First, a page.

Wood in the Landscape: Decks Part V
The distance between vertical railing members is determined by the diameter of a ball passing through the space. A 4- to 6-inch diameter is used by many codes. Some jurisdictions also require a height of 2 inches or less between the bottom rail and the decking surface.
The stair railings, treads, and risers are also controlled by code. Rail heights range from 30 to 38 inches measured from the front of riser. A 7- to 8-inch maximum rise and a 9- to 11-inch minimum tread is standard in most codes. The distance between vertical members on the stairs is the same as for a deck, and a 6-inch maximum from the bottom rail to the tread is usually required.
Before designing a railing, the local building codes should be consulted. It is common to extend the posts up through the decking as vertical supports for the top, bottom, and middle rails because the full length of the posts is used to resist the rail load.
When 4X4 posts are used to support the rails, the post spacing should not exceed 6 feet because the rails transfer the dead loads of the balustrades and rails to the posts. Greater spacing can cause the rails to sag. If the posts can't be extended through the decking, they can be bolted to the beams or joist framing; however this again places the stresses on the metal fastener.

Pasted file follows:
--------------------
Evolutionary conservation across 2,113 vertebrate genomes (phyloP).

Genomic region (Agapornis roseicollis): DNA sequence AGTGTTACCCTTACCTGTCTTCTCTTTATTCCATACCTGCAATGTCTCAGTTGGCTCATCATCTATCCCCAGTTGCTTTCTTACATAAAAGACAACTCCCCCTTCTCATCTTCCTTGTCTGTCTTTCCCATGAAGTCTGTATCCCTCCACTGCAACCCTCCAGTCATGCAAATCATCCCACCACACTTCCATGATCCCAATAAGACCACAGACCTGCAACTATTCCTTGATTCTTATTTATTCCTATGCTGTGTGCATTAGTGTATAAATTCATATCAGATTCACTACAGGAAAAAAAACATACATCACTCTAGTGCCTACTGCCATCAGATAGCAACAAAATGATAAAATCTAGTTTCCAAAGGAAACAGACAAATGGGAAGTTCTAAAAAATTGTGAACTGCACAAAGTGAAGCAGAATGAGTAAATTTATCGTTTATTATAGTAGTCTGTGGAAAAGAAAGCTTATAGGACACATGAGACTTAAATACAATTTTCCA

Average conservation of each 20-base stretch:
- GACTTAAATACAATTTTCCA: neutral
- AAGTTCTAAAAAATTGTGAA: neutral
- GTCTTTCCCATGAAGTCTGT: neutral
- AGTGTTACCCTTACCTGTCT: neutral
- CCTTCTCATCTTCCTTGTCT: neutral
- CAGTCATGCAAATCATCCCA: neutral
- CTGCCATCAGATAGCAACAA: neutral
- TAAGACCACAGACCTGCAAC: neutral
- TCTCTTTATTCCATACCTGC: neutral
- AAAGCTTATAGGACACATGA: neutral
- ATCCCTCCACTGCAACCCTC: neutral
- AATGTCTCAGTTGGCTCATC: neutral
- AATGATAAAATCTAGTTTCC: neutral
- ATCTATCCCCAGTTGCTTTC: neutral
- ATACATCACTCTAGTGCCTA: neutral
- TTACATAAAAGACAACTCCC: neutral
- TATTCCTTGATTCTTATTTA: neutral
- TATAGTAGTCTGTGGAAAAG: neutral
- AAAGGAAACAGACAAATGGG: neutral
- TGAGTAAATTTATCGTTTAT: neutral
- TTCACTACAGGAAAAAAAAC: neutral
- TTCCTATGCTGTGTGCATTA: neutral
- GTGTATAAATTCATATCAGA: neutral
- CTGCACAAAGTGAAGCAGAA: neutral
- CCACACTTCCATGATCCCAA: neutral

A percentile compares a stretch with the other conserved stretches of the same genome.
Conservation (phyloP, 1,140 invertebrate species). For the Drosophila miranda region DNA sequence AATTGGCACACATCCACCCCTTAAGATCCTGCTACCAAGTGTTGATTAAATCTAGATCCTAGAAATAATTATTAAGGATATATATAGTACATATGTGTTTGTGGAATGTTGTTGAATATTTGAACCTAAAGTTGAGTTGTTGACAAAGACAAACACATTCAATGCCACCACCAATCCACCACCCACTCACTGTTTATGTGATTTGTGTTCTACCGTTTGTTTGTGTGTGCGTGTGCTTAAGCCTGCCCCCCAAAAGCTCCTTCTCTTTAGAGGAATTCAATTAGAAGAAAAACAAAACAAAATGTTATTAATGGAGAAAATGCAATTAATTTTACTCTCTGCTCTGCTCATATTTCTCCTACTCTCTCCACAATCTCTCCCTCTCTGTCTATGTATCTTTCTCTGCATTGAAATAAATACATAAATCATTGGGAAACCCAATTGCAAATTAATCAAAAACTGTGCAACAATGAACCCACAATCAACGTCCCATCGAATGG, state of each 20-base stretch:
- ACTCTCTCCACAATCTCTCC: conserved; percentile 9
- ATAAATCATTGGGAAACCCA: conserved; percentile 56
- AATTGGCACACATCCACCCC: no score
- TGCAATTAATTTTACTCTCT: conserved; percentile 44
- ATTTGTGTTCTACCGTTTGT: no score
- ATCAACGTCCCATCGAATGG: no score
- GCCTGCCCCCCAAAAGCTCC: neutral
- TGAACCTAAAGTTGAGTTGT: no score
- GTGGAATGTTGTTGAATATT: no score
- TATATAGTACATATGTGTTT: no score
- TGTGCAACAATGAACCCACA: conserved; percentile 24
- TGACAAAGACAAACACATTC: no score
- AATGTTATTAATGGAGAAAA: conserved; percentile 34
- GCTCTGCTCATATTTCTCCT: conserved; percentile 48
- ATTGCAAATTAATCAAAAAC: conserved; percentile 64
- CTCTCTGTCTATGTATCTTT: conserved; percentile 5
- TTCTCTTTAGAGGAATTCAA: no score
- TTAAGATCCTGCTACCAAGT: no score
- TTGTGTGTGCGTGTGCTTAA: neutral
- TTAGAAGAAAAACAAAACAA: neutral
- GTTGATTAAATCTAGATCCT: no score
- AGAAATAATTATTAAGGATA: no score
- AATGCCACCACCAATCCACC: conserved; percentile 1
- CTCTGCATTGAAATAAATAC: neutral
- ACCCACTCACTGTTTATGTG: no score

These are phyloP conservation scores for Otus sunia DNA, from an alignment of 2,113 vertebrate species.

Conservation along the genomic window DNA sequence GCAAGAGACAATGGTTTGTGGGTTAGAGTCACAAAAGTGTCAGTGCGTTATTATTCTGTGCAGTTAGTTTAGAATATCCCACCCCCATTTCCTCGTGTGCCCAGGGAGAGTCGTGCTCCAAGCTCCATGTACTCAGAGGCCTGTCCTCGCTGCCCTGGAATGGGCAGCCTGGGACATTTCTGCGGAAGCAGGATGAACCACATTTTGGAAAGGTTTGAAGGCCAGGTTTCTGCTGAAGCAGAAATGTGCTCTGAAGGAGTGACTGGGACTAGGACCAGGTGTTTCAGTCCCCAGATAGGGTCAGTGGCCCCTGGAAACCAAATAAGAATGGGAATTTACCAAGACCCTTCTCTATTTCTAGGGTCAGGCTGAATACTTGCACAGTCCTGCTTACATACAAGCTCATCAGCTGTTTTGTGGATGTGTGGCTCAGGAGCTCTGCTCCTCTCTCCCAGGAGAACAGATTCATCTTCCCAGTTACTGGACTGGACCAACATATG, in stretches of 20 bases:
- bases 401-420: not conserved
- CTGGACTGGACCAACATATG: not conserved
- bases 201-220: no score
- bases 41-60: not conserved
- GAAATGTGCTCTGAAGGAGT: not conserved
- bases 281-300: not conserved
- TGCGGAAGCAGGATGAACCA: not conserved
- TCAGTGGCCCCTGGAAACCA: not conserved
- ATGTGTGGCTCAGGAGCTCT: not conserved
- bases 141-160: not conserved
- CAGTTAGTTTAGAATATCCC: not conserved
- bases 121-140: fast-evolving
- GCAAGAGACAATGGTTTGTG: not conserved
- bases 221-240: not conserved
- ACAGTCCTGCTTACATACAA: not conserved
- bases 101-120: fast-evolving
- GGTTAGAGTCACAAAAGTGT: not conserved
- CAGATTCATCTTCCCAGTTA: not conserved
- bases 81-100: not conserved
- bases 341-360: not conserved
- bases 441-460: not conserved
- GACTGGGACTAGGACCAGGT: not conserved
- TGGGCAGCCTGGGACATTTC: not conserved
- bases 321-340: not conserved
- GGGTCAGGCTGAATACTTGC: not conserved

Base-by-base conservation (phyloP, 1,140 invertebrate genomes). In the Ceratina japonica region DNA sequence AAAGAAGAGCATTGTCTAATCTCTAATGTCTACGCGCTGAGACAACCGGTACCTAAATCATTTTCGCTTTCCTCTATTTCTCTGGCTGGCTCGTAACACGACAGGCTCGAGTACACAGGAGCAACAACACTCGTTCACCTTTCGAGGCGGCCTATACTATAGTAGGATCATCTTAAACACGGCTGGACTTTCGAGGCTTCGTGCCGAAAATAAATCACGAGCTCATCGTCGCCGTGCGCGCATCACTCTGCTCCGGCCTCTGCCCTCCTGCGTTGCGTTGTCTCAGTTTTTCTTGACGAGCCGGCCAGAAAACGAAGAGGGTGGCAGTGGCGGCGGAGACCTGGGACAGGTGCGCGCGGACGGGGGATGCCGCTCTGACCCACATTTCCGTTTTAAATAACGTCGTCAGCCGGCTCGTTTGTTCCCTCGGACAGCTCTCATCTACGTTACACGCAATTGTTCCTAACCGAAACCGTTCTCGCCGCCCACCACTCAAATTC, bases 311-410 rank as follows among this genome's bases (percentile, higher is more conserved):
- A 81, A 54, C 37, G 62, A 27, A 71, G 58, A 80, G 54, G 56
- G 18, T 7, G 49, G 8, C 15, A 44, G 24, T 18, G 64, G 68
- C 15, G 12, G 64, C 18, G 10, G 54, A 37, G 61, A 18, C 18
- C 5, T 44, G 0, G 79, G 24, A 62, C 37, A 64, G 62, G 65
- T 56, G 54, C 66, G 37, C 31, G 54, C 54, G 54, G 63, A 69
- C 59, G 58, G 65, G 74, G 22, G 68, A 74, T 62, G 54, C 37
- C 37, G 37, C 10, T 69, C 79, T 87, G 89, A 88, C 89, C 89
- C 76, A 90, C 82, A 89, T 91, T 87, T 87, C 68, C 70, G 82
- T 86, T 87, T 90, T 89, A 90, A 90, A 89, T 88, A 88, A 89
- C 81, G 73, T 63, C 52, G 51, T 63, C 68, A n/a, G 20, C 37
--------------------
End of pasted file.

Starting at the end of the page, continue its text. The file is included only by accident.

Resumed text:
A notched railing should be avoided because it has a tendency to split. All railing members should be particularly strong, and all connections firm and rigid, especially when the deck is at a high elevation. The railing provides a place for leaning and is often used to as a barrier to contain children.
A rail cap not only provides a horizontal surface to lean on or to place things on, but it also prevents water from penetrating the end grain of the posts. The rail cap should be angled to shed water away from the decking.
The cap also provides an opportunity to install fiberoptic strips or other forms of lighting. For special effect, lighting can be recessed into a routed channel on the underside of the cap or behind a horizontal member below the cap.
Daniel Winterbottom teaches in the University of Washington's Department of Landscape Architecture. His interests focus on urban and community landscape design, vernacular landscapes, therapeutic gardens, sustainable design, and the craft and detailing of built forms. He is principal of Winterbottom Design, a Seattle-based landscape architecture and site planning firm.
Wood in the Landscape: A Practical Guide to Specification and Design, copyright 2000 by Daniel Winterbottom, is available at bookstores and at Amazon. To order from the publisher, visit John Wiley & Sons or call 800-225-5945.
Note: photos in the book are in black and white.